The land and building housing a prominent town centre commercial and retail shopping complex – encompassing the administrative offices of a regional iwi asset management trust and iwi-associated healthcare services provider – have been placed on the market for sale.
Palmer Court is one of the biggest single retail and commercial blocks in the Bay of Plenty township of Te Puke - with frontages onto Jellicoe Street, Palmer Place and Commerce Lane. The 1,790 square metre two-storey retail and office block is built on 1,452 square metre of freehold land.
On the first floor of Palmer Court are the administrative headquarters of Tapuika Iwi Authority - the entity entrusted with managing the Treaty of Waitangi settlement assets allocated to the Tapuika tribe along the Eastern Bay of Plenty coastline. The authority leases some 144 square metres of space.
Meanwhile, underneath the Tapuika Iwi Authority is the Waitaha Health Centre, a medical centre operated by Te Manu Toroa Trust - which was established in 1997 to provide easily accessible and affordable healthcare services to Māori in the Tauranga and Te Puke areas. The Te Manu Toroa Trust has occupied the site since 2004 – leasing some 140 square metres of space.
Other tenants within the Palmer Court complex include a women’s fashion outlet, a fish and chip shop, a tattoo studio, a hair salon, a beauty therapy and health spa, one of Te Puke’s most popular Indian restaurants, and the Bay of Plenty branch offices of major horticultural operations and technical services advisory firm Fruition Horticulture.
In total, the high-profile largely rectangular-shaped block consists of 10 shops and two office suites with the leased premises within the complex ranging in size from 40 square metres up to 144 square metres. The property is zoned for commercial use under the Western Bay of Plenty District plan.
The freehold land and building at 42 – 46 Jellicoe Street in Te Puke have been placed on the market for sale by tender through Bayleys Tauranga, with the tender process closing on June 11.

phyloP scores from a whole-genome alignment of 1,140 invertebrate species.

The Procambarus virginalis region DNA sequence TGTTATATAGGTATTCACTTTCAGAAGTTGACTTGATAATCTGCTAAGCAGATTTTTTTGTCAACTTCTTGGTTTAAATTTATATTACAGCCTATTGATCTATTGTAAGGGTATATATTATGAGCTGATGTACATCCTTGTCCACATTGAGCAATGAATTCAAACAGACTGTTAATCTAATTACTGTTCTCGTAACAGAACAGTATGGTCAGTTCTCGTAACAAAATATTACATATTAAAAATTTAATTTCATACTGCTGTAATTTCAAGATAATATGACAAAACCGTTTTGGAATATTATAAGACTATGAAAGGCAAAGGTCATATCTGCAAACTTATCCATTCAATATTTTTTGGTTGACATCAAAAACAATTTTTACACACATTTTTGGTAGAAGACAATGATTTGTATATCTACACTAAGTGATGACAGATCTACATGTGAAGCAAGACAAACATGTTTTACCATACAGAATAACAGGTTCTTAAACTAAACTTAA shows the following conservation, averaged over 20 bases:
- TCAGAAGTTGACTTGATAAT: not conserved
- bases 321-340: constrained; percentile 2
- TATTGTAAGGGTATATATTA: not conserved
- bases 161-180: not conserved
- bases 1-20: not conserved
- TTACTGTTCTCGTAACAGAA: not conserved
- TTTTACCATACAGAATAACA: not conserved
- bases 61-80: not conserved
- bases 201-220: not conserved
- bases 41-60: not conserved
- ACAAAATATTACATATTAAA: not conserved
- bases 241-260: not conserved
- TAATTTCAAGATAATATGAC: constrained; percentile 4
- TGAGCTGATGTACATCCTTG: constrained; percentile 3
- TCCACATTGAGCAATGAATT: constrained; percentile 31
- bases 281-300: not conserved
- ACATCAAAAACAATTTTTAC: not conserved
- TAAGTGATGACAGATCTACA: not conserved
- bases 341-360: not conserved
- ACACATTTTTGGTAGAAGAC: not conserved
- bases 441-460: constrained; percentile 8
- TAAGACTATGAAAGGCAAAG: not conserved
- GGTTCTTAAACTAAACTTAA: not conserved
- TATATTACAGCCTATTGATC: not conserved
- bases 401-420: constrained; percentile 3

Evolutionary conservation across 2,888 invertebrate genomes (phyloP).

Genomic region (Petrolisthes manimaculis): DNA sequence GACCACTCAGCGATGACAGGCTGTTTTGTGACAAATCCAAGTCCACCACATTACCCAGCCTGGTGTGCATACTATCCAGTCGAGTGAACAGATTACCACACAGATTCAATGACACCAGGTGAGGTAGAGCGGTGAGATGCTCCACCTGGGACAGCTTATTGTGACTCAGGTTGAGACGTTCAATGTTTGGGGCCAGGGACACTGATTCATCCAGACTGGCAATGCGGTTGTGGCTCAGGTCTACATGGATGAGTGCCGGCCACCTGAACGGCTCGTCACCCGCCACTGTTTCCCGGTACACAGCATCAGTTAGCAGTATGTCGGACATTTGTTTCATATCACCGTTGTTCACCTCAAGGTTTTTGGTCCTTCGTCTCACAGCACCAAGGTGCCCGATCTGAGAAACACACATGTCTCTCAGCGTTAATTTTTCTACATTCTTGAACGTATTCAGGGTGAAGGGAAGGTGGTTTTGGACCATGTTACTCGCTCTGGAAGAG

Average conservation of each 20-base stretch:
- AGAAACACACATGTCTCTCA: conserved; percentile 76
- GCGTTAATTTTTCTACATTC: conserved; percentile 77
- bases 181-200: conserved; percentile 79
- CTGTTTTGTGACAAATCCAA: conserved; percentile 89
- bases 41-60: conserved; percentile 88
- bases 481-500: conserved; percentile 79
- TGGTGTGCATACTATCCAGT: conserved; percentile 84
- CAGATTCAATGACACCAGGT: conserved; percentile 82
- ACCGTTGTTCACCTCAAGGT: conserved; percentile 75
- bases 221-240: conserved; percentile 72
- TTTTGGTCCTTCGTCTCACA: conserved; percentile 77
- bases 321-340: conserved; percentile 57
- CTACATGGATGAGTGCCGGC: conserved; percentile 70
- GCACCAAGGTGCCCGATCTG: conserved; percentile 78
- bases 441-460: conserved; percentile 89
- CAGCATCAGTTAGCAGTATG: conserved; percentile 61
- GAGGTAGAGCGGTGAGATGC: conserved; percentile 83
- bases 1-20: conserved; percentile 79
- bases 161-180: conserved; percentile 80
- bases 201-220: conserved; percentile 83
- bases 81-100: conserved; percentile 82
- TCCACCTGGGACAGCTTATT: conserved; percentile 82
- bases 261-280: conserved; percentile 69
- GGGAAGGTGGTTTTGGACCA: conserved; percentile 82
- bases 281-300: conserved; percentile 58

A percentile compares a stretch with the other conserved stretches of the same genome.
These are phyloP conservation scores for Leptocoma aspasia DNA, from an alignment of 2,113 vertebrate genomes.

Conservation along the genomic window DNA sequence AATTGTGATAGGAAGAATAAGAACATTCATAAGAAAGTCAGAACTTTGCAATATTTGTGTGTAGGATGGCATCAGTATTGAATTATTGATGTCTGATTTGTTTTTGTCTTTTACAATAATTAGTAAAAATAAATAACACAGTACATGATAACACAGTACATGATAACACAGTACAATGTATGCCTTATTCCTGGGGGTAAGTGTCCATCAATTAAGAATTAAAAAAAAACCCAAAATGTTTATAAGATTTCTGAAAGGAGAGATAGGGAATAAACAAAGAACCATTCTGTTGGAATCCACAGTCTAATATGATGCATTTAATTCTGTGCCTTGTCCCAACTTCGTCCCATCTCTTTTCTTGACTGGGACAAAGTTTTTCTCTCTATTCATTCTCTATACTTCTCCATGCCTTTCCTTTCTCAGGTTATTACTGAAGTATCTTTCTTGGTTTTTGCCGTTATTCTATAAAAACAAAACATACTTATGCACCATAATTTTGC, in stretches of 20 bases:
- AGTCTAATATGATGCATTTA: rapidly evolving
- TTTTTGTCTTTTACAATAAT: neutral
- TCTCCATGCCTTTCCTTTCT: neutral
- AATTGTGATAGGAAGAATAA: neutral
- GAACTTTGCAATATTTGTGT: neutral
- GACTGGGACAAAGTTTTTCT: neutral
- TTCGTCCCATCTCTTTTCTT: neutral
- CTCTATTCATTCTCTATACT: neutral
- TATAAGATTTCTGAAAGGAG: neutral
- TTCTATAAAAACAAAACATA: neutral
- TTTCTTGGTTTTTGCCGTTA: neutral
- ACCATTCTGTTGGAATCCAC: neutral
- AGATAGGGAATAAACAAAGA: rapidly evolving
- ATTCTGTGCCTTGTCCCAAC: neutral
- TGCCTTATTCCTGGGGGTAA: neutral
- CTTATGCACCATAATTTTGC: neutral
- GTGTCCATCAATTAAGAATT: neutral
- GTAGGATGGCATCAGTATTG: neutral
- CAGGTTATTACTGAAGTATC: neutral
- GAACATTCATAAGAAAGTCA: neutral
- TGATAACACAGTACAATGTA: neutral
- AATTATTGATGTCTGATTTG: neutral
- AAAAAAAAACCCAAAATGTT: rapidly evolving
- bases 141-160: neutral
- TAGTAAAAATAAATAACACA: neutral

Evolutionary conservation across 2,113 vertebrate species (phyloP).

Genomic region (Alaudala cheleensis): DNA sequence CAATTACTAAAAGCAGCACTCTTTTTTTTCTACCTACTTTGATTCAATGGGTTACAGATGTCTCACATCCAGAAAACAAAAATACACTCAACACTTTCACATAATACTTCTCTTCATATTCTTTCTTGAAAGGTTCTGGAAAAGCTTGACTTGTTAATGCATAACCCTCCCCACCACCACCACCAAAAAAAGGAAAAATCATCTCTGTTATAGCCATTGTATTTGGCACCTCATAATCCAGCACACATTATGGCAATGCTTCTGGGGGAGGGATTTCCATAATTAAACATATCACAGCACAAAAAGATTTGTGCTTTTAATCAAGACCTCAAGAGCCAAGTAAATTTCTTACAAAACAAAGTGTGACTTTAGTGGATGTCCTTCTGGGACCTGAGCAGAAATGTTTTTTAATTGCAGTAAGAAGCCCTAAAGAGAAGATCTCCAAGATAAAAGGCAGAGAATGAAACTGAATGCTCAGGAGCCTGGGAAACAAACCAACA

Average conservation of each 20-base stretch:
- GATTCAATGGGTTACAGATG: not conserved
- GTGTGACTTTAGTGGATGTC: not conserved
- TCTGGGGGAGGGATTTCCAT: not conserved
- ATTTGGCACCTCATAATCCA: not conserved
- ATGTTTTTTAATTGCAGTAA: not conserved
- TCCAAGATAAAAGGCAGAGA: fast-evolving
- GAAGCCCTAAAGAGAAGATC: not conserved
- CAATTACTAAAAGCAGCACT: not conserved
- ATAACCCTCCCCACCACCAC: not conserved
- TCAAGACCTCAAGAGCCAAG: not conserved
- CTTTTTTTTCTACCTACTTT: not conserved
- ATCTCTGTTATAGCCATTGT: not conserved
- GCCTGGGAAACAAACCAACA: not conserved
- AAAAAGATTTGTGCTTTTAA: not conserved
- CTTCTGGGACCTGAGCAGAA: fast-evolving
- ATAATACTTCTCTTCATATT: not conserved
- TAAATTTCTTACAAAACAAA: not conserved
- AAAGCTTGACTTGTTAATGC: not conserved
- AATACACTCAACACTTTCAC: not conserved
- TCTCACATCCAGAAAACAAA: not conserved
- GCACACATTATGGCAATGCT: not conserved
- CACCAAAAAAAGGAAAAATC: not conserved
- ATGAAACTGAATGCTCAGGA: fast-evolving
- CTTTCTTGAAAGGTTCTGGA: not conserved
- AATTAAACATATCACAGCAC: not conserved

Salespeople Brendon Bradley, Lynn Bradley, and Ryan Bradley said the ground floor accommodation comprised three tenancies with frontage to Jellicoe Street, four tenancies with frontage to Palmer Place, a small tenancy with frontage to Commerce Lane and two tenancies within the arcade.
Brendon Bradley said access to the first floor was up a stairwell from the Palmer Place frontage, while a rear stairwell lead to the arcade and car park. He said the office spaces were fully partitioned as two separate suites.
“A veranda is cantilevered over the footpath to all street frontages providing pedestrian cover. Part of the arcade is contained under the main roof structure and part has glazed roofing. Steel gates are provided at both ends of the arcade,” Mr Bradley said.
At the rear of the property is approximately 280sqm of hot mix yard space, which provides seven off street carparks. Lynn Bradley said that the combined tenancies within Palmer Court generated annual net income of $171,296.
“However there is an immediate opportunity to increase rental returns as the property has a vacant 94 square metre office space, which based on average square metre rates across the tenancy schedule, has been calculated to generate approximately $14,100 per annum when leased. That would take Palmer Court’s annual net rental income of $185,397 plus GST,” Lynn Bradley said.
“Several of the long-established tenancies within Palmer Court have occupied their premises for more some 18years and have survived such trying economic events as the global financial crisis and the PSA kiwifruit outbreak.”
Ryan Bradley said the property’s geographic location on Te Puke’s main street where most of the town’s retail activity was conducted, combined with the broad tenancy schedule, made the building an attractive opportunity for either owner-occupiers looking for office space in the town’s central business district, or for an investor seeking cash-flow.
He said that as the "Kiwifruit Capital of the World" and the horticultural hub of the eastern Bay of Plenty region, Te Puke was a thriving rural service town that was a major centre for New Zealand’s booming billion dollar kiwifruit industry.